Different ski companies make very different sorts of fishscales. Fischer and Rossi seem to have less grip, but are faster on the down. Karhu/Madshus are in the middle, and Alpina is the most aggressive. None of the patterns are worth a darn in dry, fresh snow.

David Lutz
(davidlutz)

Locale: Bay Area
"BC ski gear for rugged, mileage focused touring" on 12/12/2010 18:17:06 MST Print View

I got out this past weekend on the Kahru Lookout/Rotefella 3-pin/Alpina 1575 combination and had a great time.

This was my first time out, so I was just getting my feet wet, so to speak. I pulled a pulk with the skis on a mix of fire road and trail. The skis climbed and tracked well. I have nothing to compare it to, but everything seemed to work fine.

I even took a whack at making a couple of turns on the slope where we camped. I think the turning thing is going to be trickier than I originally anticipated. My alpine experience helped out as far as just being on the skis, but a tele turn is a whole different animal.

I look forward to basing around around some more.

Nicholas Truax
(nicktruax) - F

Locale: Montanada
Leather and 3 Pin all the way! on 12/13/2010 00:35:14 MST Print View

Gonna disagree w/ ole Rog here and say stay away from NNN boots/binders. Not the stability, control, nor the strength when compared to the OG 3 pins or the LW cables such as Voile or similar. I have used both NNN's, 3 pins and cables, and have found the 3 pins or cables to be much more responsive and strong in real world usage.

If you are looking to go up and to make turns on the way down, NNN's are NOT the way to go. For touring - they are great but not for any torquing. Personally, my favorite in-between are some old Asolo leathers w/ 3-pins on some old skinny metal edged Karhus ... touring and turning all in one! Second to that are some T3's or Garmont 2-straps w/cables on 10th MTNS or Guides, and you may also find touring/turning bliss. That's if you have some prior usage, of course. Aesthetically and functionally speaking, steer clear of the NNN's unless you are are going on moderate/mellow terrain folks.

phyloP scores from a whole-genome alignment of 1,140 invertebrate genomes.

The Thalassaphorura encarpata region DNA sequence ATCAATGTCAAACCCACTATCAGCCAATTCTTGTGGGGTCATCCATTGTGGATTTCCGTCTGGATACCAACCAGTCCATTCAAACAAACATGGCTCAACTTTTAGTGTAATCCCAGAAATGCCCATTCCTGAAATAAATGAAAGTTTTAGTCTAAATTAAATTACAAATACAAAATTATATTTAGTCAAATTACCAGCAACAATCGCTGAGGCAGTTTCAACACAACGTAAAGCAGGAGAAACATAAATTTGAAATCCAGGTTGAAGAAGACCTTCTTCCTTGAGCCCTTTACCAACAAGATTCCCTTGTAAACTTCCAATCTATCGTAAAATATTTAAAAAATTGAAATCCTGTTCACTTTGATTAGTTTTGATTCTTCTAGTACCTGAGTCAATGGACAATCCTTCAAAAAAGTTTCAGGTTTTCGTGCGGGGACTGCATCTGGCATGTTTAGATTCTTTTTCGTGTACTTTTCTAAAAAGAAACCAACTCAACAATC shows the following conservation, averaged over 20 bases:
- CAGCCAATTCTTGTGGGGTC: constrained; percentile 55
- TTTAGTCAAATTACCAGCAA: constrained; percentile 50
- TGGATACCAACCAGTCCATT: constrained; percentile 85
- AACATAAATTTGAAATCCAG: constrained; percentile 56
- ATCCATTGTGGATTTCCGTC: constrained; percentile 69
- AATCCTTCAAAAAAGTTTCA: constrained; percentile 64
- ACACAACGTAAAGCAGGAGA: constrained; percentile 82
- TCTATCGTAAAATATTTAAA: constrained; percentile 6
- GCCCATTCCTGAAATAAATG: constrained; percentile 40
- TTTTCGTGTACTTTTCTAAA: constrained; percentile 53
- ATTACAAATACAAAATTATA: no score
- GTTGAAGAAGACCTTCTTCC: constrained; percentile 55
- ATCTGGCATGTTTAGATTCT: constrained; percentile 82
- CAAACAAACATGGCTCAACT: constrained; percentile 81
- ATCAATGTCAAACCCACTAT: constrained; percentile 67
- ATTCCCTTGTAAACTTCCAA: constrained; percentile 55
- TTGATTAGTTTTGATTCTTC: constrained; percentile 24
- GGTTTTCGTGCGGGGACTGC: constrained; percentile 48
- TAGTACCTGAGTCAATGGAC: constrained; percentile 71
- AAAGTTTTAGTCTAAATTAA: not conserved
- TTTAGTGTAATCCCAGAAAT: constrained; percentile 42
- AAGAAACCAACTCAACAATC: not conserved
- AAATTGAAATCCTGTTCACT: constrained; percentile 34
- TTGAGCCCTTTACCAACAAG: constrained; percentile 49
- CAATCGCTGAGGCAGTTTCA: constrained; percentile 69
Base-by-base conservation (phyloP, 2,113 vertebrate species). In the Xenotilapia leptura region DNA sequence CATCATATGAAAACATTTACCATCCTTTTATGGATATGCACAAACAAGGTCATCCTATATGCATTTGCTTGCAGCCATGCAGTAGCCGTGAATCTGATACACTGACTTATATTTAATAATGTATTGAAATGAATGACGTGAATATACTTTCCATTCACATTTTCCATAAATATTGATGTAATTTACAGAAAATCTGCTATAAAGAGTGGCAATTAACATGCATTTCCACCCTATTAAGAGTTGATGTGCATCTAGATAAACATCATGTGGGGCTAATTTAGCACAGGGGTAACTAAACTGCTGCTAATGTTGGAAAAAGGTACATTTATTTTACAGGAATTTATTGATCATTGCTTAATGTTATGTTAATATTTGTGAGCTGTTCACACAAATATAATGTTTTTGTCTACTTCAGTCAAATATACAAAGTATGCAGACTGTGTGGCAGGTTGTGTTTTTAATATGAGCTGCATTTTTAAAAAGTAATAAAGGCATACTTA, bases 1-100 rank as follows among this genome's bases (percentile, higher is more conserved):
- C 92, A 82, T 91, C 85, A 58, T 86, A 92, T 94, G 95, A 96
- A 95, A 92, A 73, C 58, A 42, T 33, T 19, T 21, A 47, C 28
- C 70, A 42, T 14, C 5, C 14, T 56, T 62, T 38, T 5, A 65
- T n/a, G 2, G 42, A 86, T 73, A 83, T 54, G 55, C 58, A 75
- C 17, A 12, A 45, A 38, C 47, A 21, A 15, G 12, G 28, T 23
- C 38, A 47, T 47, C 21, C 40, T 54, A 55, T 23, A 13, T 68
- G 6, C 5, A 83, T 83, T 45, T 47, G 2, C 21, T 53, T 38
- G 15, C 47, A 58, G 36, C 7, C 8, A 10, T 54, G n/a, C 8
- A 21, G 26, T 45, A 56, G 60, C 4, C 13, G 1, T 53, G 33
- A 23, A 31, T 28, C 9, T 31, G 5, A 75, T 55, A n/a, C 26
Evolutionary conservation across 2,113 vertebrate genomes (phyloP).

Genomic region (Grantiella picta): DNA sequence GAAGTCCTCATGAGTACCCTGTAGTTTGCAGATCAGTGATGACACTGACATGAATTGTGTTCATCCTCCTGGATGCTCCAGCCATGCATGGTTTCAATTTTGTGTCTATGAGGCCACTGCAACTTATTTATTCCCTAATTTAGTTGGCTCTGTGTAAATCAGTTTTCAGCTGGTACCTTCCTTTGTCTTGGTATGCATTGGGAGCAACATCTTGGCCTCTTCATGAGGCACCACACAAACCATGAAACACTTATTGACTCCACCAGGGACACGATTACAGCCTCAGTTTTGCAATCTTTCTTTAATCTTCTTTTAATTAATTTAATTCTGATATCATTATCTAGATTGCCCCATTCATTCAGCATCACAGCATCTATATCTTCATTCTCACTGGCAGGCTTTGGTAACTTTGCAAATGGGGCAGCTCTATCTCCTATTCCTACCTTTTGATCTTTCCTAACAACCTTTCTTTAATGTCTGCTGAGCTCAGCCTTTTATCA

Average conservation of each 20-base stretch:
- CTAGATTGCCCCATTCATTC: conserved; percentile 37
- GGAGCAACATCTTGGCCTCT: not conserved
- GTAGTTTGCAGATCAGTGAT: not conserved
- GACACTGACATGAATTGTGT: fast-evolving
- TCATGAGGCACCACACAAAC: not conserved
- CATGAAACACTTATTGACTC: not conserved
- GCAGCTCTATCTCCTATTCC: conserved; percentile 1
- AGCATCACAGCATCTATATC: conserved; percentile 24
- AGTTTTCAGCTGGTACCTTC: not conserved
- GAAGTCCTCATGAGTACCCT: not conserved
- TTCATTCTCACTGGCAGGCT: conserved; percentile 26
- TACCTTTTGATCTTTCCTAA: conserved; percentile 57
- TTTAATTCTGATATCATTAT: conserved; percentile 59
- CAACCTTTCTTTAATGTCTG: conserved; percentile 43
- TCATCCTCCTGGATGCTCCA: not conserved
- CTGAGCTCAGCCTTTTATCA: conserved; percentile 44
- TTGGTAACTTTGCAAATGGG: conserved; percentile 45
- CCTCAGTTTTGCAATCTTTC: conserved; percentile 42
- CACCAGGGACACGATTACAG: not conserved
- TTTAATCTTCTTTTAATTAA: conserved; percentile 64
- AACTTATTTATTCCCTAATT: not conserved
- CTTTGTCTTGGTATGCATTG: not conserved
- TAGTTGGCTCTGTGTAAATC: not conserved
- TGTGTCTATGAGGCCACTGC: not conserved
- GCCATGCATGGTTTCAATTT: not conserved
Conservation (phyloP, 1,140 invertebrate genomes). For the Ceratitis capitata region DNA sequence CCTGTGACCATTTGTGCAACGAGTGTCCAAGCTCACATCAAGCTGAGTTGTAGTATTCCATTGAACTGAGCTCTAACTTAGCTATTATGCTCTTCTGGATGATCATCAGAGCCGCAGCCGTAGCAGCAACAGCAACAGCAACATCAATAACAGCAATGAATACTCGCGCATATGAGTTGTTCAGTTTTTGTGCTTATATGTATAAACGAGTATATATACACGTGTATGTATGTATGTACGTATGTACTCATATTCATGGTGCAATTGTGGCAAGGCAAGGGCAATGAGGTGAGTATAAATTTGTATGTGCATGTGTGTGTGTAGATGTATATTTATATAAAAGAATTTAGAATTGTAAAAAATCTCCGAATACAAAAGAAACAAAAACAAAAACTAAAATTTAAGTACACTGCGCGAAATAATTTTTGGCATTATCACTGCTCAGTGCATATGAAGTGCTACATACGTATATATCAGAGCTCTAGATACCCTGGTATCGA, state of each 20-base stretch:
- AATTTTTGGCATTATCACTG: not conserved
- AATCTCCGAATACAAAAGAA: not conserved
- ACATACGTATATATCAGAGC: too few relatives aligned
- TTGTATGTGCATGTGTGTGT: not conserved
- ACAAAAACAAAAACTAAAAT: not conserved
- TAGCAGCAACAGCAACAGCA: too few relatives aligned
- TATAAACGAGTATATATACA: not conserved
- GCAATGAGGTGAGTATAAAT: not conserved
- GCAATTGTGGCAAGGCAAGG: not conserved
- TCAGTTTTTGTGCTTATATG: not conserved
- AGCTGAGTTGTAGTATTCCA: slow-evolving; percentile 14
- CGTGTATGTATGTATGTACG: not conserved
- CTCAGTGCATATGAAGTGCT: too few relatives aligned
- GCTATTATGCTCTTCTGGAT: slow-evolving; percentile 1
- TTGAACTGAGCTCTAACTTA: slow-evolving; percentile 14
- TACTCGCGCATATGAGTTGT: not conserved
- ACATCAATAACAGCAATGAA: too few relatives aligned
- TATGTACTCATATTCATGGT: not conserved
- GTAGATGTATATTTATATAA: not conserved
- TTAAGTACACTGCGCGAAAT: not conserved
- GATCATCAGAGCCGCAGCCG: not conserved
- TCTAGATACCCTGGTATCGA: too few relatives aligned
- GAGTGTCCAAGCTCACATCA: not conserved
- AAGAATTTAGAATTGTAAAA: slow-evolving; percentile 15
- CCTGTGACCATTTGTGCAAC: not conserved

Horses...Courses...

Roger Caffin
(rcaffin) - BPL Staff - MLife

Locale: Wollemi & Kosciusko NPs, Europe
Re: Leather and 3 Pin all the way! on 12/13/2010 01:59:42 MST Print View

Hi Nicholas

> unless you are are going on moderate/mellow terrain folks.
Well, that may describe our terrain. Spring touring around Mt Jagungal.
5824 Sue ski touring in front of Jagungal

But we just can't fit into our old 3-pin boots any more. Sad. Fwiiw, I was using Voile plates and Sue was using some very nice limited edition cables.

Cheers

Edited by rcaffin on 12/13/2010 02:01:01 MST.

ROBERT TANGEN
(RobertM2S) - M

Locale: Lake Tahoe
Fat Feet? on 12/13/2010 09:27:30 MST Print View

Roger Caffin: "But we just can't fit into our old 3-pin boots any more." What, are your feet getting fat with advanced age?

Roger Caffin
(rcaffin) - BPL Staff - MLife

Locale: Wollemi & Kosciusko NPs, Europe
Re: Fat Feet? on 12/13/2010 14:15:27 MST Print View

> "But we just can't fit into our old 3-pin boots any more." What, are your feet getting fat with advanced age?

Not fat, no way. The boots did fit when we bought them, but our feet HAVE grown about 1.5 sizes over the last 15 years. Yeah, weird, but true.

So now we have these low-cut leather 3-pin Scarpa ski boots in very good condition, with matching skis, and we can't use them. We switched to NNN-BC with new skis when low-cut leather 3-pin boots went off the market a few years ago. Too hasty maybe: low-cut leathers have gone back into production as the demand for them is still there. Not everyone wants plastic Darth Vader coffins on their feet.